1. Nice Commentary from the Boston Globe on the UN's response to the Vatican on UNCRC
"Analysis: By wading into culture wars, UN may muddy its message on child protection http://b.globe.com/1c5UlMd "The United States has not ratified the UNCRC, themselves.
2. From the UNCRC
"The Convention acknowledges that every child has certain basic rights, including the right to life, his or her own name and identity, to be raised by his or her parents within a family or cultural grouping, and to have a relationship with both parents, even if they are separated."3. In Massachusetts children ONLY have this right, if they are naturally conceived. If paternity is in questioned, their can be a petition within out courts EXCEPT if your are conceived by contract with an sperm/egg/surrogacy.
Paternity establishment means more than having a father on the child’s birth certificate or obtaining an order for child support. Once paternity is established, a child gains legal rights and privileges. Other benefits of establishing paternity include:
giving the child rights to inheritance
access to the father’s medical and life insurance benefits
eligibility for social security and veteran’s benefits
giving the child a better chance to develop a relationship with the father
giving the child a sense of identity and connection to both sides of the family
4. It sounds like a 'no brainer' considering that paternity is still assumed within marriage, that the basic function of the government acknowledge the concept of marriage was to encourage parental involvement. Because children have the right to both parents. Straightforward and objective. Right? No.
5.If marriage within public policy meant marriage was about heterosexual behavior that lead to the needs of children, then marriage was distinctively heterosexual in nature. Everyone has a mom and dad. If we didn't, then why are their paternity tests? And for about a decade now, our culture has tried to shame anyone who acknowledges this as an ignorant hateful bigot if we try to connect the needs of the child to the concept of marriage.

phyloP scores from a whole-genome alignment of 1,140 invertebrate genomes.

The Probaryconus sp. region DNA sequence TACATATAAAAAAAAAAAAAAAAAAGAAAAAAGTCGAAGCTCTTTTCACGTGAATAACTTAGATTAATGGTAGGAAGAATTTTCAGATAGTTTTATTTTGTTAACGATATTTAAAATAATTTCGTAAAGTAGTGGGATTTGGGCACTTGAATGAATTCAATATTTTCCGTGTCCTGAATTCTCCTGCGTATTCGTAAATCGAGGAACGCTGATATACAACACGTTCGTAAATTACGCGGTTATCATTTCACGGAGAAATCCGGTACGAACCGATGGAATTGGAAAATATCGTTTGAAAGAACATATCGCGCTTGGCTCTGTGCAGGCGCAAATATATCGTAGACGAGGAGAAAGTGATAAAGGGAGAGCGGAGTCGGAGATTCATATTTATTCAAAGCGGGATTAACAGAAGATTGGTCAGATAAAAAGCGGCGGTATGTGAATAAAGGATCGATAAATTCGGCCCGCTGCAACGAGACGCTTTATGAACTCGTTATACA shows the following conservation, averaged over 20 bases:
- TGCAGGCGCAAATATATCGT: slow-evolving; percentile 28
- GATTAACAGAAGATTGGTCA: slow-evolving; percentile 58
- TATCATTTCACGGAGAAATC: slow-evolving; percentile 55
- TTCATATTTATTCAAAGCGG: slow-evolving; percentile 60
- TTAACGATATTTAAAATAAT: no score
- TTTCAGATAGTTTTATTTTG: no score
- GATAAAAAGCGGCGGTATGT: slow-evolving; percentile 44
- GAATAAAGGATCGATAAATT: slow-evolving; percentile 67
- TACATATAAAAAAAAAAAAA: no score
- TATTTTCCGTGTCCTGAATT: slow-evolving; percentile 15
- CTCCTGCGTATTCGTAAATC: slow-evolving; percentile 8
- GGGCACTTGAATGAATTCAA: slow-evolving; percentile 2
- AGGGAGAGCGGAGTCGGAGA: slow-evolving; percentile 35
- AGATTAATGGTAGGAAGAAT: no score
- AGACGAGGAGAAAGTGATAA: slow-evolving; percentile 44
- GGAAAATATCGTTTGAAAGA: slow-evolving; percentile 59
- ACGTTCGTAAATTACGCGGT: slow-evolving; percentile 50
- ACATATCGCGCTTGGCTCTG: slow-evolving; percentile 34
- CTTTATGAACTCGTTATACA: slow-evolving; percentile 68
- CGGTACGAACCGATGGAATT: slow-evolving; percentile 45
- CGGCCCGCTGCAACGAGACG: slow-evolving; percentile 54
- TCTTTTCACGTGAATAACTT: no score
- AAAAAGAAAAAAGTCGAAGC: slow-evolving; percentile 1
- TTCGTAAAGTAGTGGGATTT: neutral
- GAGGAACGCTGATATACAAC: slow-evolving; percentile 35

6. But tens plus years after Goodridge, even Massachusetts laws know heterosexual and homosexual relationships can not be treated the same. Here is a listing from MCLE on Family Law products.
7. We say they're equal only in the most superficial sense, but we treat them differently. Not out of hate, but out of reality.
Obviously paternity tests can not be applied to a lesbian couple. Neither of them can be the father, or even a legal father. In fairness paternity tests can not be used by a heterosexual couple/woman who uses sperm donation as well. It isn't equal application of the law, that to this day Massachusetts can't avoid the objectivity that a child has a mom and dad, what we have is an exception in which if a child is conceived by contract the child loses these rights.
I think it is really unfair that parents seeking this solution think of themselves and not what their children will think. It is a normal reaction for a person to want to know where they come from. Ancestry, medical history, etc. The half of me that I took for granted I knew all along was wrong. I have been calling the hospital she went to, calling doctors that could possible be hers, etc and it's like pulling teeth to get info that should be readily available. Frankly, it's unacceptable. If theres any medical records that SHOULD be kept, I think information of donors is one of them. Unfortunately, I'm going to spend a lot of money on a private detective to get information that should be available to me as my birthright.